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Know Your Mosquito Enemy

After Rockefeller University's Leslie Vosshall pleaded on Twitter for advice on developing a genetic map of mosquito DNA, a collaborative effort to assemble the Aedes aegypti genome took off, the New York Times reports.

As the Zika virus has sparks concerns, researchers have become more interested in the Ae. aegypti genome as the mosquito spreads the virus.

"If we're going to control the creature, we need to know it frontwards and backwards," Yale University's Jeffrey Powell and member of the new Aedes Genome Working Group tells the Times. "Having a complete genome sequence of the beast will give us a fundamental understanding of its biology that you can't get any other way."

The Ae. aegypti genome sequence has been mapped previously, in 2007, but the Times says the result is " staggeringly imperfect" and made up of 36,204 parts, with genes missing and duplicated and stretches that are misassembled.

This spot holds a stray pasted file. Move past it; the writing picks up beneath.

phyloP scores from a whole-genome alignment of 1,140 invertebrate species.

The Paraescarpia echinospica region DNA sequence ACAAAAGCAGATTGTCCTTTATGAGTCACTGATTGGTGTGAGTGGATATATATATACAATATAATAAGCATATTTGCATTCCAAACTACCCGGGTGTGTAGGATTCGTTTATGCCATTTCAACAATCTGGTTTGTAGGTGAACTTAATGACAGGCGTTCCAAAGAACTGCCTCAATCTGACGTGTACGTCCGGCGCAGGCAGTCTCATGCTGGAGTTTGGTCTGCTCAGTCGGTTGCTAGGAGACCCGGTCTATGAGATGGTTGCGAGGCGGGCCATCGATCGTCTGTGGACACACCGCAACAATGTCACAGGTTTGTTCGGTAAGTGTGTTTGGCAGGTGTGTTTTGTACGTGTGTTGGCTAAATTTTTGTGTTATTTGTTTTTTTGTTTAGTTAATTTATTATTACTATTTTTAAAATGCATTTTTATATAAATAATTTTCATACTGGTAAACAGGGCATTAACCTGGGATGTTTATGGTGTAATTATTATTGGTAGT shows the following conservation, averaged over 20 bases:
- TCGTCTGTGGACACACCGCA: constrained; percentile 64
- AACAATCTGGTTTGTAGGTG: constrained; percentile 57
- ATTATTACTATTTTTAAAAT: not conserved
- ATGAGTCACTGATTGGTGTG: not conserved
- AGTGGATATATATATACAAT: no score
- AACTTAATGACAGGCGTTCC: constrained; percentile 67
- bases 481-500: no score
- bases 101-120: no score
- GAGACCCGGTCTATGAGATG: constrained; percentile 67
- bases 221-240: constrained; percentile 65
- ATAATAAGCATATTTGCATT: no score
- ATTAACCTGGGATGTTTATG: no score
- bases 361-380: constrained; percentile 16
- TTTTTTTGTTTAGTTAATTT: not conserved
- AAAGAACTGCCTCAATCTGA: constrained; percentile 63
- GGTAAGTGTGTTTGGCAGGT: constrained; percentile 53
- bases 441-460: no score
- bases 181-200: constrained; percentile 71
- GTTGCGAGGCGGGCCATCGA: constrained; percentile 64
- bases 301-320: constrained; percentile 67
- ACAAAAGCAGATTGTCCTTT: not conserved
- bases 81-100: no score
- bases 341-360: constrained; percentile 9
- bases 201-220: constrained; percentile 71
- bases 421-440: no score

"I can't tell you how many meetings I've been to where people use four-letter words" to talk about the current map, the University of California, Irvine's Anthony James tells the new group of collaborators during a call.

And so, the Aedes Genome Working Group have set off to do it better, using DNA from a particular Ae. aegypti cross. They've landed an emergency grant from the US National Institutes of Health to get started and the Broad Institute has offered its resources to the project. Though they are still short some funds, the working group has developed a plan using three types of DNA sequencing and work has begun.

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